Jason Isaacs nearly said no to Harry Potter role

Jason Isaacs nearly said no to Harry Potter role

Jason Isaacs almost turned down playing Lucius Malfoy in 'Harry Potter'.

The 54-year-old actor starred as the Death Eater in the hit movie franchise but originally auditioned for the role as Defense Against the Dark Arts teacher Gilderoy Lockhart - which ended up going to Sir Kenneth Branagh - and was only persuaded by his family and friends.

Speaking to Digital Spy, Isaacs said: "I didn't audition for Lucius, I auditioned for Gilderoy Lockhart. I was mightily p***ed off when they asked me, 'Would I mind reading for a different part?'

"I was about to go play Captain Hook [in 'Peter Pan'] and didn't want to do two children's villains. I went back in and read then went home.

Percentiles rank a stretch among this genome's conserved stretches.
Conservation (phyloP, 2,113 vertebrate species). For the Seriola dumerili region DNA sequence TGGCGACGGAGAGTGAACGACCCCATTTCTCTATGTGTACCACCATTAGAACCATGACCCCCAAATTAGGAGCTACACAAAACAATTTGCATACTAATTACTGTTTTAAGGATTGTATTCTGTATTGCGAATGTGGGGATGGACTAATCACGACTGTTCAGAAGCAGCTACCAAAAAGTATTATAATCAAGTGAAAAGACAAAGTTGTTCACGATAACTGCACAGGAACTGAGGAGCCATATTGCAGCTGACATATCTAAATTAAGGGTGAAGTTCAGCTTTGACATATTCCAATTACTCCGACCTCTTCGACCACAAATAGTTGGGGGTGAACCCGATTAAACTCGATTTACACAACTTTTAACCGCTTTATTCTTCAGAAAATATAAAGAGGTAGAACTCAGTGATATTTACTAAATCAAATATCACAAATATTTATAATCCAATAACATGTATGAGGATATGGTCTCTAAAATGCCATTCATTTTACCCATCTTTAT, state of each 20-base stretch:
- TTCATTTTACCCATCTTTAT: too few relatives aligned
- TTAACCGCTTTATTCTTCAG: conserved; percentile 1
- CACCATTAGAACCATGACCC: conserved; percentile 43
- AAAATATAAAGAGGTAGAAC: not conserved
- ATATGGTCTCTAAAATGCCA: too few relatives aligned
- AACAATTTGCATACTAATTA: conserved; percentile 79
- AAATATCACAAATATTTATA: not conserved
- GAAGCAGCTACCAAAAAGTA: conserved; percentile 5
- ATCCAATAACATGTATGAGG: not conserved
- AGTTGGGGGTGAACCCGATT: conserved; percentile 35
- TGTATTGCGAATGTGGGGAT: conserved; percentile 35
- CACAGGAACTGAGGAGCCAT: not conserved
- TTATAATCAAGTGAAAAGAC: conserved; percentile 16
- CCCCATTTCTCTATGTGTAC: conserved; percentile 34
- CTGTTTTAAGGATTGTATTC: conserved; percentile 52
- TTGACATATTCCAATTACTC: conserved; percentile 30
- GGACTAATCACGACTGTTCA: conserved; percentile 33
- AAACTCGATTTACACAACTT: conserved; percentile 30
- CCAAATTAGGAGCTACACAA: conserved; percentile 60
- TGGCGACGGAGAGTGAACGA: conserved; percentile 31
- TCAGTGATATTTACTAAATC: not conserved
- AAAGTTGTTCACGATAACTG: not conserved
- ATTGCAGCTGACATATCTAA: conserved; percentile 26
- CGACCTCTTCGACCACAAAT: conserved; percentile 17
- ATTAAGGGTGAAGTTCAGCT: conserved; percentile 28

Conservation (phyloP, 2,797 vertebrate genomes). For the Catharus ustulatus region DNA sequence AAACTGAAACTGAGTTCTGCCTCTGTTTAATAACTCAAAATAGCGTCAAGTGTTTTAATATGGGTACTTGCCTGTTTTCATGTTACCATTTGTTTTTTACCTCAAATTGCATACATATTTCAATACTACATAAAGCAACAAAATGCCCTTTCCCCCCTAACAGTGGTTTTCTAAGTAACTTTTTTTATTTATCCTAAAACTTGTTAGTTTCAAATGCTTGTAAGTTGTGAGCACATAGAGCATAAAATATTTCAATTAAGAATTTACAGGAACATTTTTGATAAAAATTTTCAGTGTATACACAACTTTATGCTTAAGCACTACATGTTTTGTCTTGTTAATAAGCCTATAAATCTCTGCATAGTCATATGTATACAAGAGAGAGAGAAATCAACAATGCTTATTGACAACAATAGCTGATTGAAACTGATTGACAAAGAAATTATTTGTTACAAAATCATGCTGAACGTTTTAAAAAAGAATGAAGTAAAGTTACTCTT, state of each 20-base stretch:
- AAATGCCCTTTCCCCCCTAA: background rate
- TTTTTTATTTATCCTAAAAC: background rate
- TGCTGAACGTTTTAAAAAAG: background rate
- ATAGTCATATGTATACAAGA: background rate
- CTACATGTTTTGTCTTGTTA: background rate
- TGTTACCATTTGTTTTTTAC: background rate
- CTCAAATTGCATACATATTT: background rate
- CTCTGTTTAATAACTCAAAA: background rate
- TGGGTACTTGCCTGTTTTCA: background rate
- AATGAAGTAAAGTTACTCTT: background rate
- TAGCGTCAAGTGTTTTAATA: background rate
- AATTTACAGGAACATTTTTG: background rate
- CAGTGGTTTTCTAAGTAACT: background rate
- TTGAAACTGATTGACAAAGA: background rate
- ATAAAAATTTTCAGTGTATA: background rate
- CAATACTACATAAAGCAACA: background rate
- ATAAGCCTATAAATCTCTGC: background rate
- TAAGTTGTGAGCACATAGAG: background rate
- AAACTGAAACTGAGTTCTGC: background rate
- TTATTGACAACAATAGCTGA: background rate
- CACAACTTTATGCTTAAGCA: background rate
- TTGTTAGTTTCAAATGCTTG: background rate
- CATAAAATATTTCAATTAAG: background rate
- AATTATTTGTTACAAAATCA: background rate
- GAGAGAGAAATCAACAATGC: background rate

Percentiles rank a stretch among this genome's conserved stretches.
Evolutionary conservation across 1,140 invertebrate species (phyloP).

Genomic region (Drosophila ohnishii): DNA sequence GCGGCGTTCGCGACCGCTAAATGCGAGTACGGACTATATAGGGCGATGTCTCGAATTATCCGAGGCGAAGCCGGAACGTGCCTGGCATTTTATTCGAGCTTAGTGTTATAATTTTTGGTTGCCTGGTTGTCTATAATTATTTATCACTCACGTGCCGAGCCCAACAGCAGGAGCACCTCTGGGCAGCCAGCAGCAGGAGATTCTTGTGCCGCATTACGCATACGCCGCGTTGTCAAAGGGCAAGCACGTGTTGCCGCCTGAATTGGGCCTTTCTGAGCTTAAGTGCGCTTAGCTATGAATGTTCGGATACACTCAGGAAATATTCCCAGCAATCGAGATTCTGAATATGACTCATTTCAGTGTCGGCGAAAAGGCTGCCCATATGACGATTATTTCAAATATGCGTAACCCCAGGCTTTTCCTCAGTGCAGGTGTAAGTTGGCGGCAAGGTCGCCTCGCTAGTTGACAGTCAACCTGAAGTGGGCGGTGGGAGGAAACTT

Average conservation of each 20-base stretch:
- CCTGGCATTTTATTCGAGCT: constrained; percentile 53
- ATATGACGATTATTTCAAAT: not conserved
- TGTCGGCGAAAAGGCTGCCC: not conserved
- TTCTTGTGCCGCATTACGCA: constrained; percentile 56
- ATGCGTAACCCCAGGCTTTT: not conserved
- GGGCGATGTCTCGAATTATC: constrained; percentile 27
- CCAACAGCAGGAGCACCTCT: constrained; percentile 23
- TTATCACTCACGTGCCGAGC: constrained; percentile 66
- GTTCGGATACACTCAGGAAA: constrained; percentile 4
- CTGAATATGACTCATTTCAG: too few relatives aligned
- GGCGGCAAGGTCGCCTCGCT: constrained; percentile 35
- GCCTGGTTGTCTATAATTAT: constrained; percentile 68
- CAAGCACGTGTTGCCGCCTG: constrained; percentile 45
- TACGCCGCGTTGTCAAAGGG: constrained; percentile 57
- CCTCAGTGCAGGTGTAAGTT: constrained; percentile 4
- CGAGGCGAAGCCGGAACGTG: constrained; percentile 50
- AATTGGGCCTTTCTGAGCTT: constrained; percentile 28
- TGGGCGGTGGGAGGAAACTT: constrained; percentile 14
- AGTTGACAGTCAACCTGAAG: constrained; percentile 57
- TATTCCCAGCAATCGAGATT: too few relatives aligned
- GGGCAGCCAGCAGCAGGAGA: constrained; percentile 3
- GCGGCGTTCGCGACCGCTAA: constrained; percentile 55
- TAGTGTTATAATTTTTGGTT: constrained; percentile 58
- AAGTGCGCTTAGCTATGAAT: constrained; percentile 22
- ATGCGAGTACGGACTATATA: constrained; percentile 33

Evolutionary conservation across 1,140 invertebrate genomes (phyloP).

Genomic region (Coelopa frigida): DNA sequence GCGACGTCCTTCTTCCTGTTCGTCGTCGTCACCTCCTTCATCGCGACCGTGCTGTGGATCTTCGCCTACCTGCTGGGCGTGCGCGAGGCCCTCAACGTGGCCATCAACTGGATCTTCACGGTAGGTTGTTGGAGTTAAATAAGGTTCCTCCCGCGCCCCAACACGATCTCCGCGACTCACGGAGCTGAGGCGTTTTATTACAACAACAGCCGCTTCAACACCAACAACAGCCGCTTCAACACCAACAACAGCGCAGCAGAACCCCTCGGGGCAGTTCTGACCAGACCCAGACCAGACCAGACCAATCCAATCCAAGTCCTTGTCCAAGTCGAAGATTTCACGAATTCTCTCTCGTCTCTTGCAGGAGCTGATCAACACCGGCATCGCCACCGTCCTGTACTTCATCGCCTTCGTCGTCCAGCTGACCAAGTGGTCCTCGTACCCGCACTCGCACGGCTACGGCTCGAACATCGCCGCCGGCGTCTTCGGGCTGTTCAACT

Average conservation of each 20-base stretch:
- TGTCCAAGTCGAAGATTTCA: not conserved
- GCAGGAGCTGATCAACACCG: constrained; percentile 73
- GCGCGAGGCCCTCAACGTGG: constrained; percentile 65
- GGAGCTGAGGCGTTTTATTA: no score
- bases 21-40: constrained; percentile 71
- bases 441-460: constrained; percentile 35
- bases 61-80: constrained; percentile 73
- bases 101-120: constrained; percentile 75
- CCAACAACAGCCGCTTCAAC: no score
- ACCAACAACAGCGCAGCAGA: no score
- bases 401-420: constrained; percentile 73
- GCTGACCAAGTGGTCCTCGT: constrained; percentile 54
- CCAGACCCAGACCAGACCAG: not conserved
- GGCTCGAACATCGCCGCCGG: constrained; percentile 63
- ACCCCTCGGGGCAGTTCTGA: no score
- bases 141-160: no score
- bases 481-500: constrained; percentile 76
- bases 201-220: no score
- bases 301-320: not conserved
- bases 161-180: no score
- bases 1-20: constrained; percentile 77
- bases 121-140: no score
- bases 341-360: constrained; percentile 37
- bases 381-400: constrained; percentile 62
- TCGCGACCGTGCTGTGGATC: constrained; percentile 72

"[My agent] said, 'Just think about it over the weekend.' I said, 'No I don't want to think about it. It's fun and lovely and flattering but I am not playing two children's villains.' Over the weekend, everybody I knew called me: nieces, nephews, godchildren and then the parents. They all tried to persuade me to take the job, not because they cared about me but because they wanted to visit the set. So I took the job and thank God I did!"

Isaacs can currently be seen as the Soviet Union Red Army officer Georgy Zhukov, who was the Chief of General Staff and a member of the Politburo in Joseph Stalin's Communist Soviet Union government in the 1940s and 1950s, in Armando Iannucci's satirical comedy movie 'Death of Stalin'.

Isaacs is also starring in the remake of the sci-fi TV franchise 'Star Trek: Discovery' and the series has received a lot of backlash due to the diversity of hiring a black female actor.

However, Isaacs admitted he loves the passion of the Twitter trolls from far-right hate groups and said it is "exciting" to be in the center of it.

He told The Guardian: "I kind of love their passion. I love when they hate the show, or they say they hate the show and it's always for some minute technical detail.

"It's exciting to be at the center of those kinds of scholarly rows."

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